Health & Wellbeing

Vaccine shows promise as cheap, effective treatment for prevention of high cholesterol

Cholesterol in the body serves an important role by producing vitamin D, hormones and other molecules that help in our food digestion. But when the protein known as PCSK9, which dictates its levels in our blood, retains too much of it, arteries begin to clog up and increase the risk of heart disease and stroke. Researchers have now developed a vaccine that inhibits the activity of this particular protein, which reduces cholesterol levels in animals and suggests a cheap and effective way to prevent dangerously high levels in humans mightn't be so far away.Read More

Internet-connected brace designed to help seniors avoid falls

Falls can be devastating for the elderly, which is why Orthotic Holdings Inc (OHI) first created the Moore Balance Brace. It's a foot and ankle support, which is designed to improve the balance and stability of its wearers – as long as they use it correctly, that is. With that in mind, OHI has partnered with wearable fitness tech firm Sensoria Fitness to create the internet-connected Smart Moore Balance Brace.Read More

Aspirus adds some sense to the standing desk

Aspirus is a desktop workstation that is designed to take some of the legwork out of the standing desk. Raising and lowering at the press of a button, the Aspirus pairs with a smartphone to allow workers to set standing goals and reminders. They can also keep track of how long they've been sitting or standing, with an onboard sensor array ensuring time away from the desk isn't counted.Read More

High-tech comb uses plasma to kill lice

As some parents will already know, head lice infestations can be very difficult to treat. Typically a toxic shampoo or lotion has to first be applied to the sufferer's scalp, after which the lice are removed by pulling a specialized comb through their hair. Louse eggs aren't harmed by such shampoos, however, so the treatment needs to be repeated once they've hatched. This means more nasty chemicals, and more discomfort for the child (or adult). That's why researchers at Germany's Fraunhofer Institute for Surface Engineering and Thin Films have developed an alternative, in the form of a comb that zaps the pests with cold plasma.Read More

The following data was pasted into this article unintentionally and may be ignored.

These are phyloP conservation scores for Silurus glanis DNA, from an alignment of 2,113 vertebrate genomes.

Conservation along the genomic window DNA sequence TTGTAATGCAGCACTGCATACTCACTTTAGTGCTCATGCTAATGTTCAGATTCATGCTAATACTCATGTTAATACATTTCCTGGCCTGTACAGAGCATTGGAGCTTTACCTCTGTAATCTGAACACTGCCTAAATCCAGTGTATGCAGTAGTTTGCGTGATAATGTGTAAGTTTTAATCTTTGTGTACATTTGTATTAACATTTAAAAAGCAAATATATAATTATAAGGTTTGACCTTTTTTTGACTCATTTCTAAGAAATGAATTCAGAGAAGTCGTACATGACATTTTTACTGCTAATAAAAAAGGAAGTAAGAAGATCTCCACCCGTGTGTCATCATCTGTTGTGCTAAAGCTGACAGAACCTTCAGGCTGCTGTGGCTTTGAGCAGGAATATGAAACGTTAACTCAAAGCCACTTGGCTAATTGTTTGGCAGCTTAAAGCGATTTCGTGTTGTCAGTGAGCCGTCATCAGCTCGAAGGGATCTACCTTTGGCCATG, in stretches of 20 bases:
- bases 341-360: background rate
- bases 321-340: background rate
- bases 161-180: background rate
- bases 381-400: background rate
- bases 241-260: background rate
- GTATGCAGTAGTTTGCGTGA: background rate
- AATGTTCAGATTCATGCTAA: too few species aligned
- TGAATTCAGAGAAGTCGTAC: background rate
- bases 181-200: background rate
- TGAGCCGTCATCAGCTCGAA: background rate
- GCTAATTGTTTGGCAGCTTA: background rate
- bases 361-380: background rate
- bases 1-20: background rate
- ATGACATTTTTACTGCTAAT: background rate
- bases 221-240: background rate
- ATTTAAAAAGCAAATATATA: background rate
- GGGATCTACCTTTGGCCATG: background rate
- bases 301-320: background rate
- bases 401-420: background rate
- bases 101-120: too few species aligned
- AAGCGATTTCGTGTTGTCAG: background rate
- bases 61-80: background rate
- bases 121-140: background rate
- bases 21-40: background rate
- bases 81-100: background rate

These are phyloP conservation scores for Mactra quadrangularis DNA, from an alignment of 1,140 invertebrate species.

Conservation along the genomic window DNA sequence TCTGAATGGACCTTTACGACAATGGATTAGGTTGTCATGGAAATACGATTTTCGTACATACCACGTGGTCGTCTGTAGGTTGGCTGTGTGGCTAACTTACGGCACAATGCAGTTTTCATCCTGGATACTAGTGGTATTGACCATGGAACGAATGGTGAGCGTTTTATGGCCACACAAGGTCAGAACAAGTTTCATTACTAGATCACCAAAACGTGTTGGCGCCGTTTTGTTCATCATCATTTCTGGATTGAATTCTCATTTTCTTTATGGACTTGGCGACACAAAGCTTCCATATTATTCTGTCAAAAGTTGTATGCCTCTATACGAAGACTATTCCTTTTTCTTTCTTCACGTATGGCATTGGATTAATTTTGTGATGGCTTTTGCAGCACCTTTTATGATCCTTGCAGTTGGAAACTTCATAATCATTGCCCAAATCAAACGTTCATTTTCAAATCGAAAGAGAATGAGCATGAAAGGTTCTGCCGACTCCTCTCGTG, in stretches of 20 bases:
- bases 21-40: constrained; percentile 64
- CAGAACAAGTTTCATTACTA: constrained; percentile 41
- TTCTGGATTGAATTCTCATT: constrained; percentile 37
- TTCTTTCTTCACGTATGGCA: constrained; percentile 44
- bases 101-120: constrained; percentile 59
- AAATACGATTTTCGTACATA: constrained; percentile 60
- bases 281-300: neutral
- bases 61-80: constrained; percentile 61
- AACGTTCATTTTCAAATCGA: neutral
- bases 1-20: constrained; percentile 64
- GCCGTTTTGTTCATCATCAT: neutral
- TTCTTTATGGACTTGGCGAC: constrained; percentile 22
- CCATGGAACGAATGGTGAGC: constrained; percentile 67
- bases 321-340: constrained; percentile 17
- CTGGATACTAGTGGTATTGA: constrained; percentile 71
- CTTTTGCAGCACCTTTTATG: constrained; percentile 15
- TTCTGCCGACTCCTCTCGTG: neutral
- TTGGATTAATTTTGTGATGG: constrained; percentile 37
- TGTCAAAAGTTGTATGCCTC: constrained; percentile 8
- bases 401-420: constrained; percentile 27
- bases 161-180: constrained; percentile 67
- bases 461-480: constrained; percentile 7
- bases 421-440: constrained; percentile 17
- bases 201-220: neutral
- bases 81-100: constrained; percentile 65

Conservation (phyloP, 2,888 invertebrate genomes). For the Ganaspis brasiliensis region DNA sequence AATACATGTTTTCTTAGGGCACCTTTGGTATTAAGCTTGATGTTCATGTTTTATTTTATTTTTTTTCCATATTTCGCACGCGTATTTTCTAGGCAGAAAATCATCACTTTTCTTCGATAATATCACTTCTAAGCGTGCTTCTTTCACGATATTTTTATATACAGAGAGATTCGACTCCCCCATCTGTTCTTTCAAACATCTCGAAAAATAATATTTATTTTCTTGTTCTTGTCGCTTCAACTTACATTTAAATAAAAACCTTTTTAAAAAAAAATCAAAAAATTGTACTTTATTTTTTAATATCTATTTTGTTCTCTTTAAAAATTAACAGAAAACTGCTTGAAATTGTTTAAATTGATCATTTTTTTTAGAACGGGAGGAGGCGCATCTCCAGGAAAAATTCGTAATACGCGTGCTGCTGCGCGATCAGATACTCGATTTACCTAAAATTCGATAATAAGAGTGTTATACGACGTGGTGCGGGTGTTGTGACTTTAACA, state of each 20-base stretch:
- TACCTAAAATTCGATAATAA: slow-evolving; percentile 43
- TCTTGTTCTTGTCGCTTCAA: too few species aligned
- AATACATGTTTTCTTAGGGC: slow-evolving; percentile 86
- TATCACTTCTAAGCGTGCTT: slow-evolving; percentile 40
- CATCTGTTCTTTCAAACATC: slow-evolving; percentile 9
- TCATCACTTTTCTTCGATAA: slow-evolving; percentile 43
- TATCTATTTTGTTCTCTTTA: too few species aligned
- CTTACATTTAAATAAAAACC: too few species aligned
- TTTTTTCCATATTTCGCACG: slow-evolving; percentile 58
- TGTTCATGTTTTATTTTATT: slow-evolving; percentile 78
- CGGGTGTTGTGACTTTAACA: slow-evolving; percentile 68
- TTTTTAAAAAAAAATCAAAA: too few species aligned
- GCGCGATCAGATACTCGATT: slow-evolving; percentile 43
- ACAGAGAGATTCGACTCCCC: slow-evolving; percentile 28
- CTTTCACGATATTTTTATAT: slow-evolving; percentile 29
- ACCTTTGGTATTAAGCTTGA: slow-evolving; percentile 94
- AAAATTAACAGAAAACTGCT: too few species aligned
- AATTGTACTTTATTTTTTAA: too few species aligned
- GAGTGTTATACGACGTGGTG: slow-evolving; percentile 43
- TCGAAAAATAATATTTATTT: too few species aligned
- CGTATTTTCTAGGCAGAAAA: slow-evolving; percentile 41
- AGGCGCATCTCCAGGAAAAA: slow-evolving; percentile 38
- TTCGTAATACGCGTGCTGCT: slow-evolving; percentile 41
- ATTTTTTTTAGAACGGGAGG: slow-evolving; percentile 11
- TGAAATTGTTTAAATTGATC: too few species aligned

Wing lung monitor aimed at letting asthmatics breathe easier

There are 30 million people with asthma in the US alone and one of the biggest problems they have is not knowing when symptoms might occur or not always knowing what might trigger them. Scientists at Sparo Labs are looking to change that with Wing, a pocket-sized device that plugs into your smartphone and can detect early warning signs for asthma attacks. Read More

Smartphones may soon detect air pollution

According to the World Health Organization, nitrogen dioxide (NO2)-based air pollution contributes to over 7 million deaths per year – children and the elderly are particularly at risk. Thanks to research being carried out at Australia's RMIT University, however, it may soon be possible to receive early warnings of dangerous NO2 levels in the air around you … via a sensor in your smartphone.Read More

FDA-approved drugs show promise for rapid and robust hair regrowth

Other than costly transplants, underperforming creams and less-than-convincing wigs and combovers, those experiencing hair loss aren't exactly spoilt for choice when it comes to addressing fading follicles. Over the years science has teased us with a number of promising developments, but none have yet evolved into market-ready saviours the bare-bonced among us are waiting for. New research suggests that a solution be on the horizon, however, with scientists discovering that blocking certain enzyme activity can treat certain kinds of hair loss, with bald mice treated in this way sprouting new hair within 10 days.Read More

Home haptic feedback system could help stroke victims rebuild motor skills

Although stroke victims do receive some rehabilitative therapy while at the hospital, it's difficult for physiotherapists to track their progress once they've gone home. As a result, according to Prof. Thenkurussi Kesavadas at the University of Illinois, many of them end up declining in fine-motor abilities. That's why he's leading an effort to create a system that would allow them to continue supervised therapy, via their home computer.Read More

Fruit flies study identifies gene that could help treat Parkinson's

King's College London (KCL) researchers have identified a gene that regulates nerve function, and could be switched off as part of a new Parkinson's treatment. The breakthrough was made by studying the disease in fruit flies, and significantly furthers our understanding of the degenerative condition. Read More


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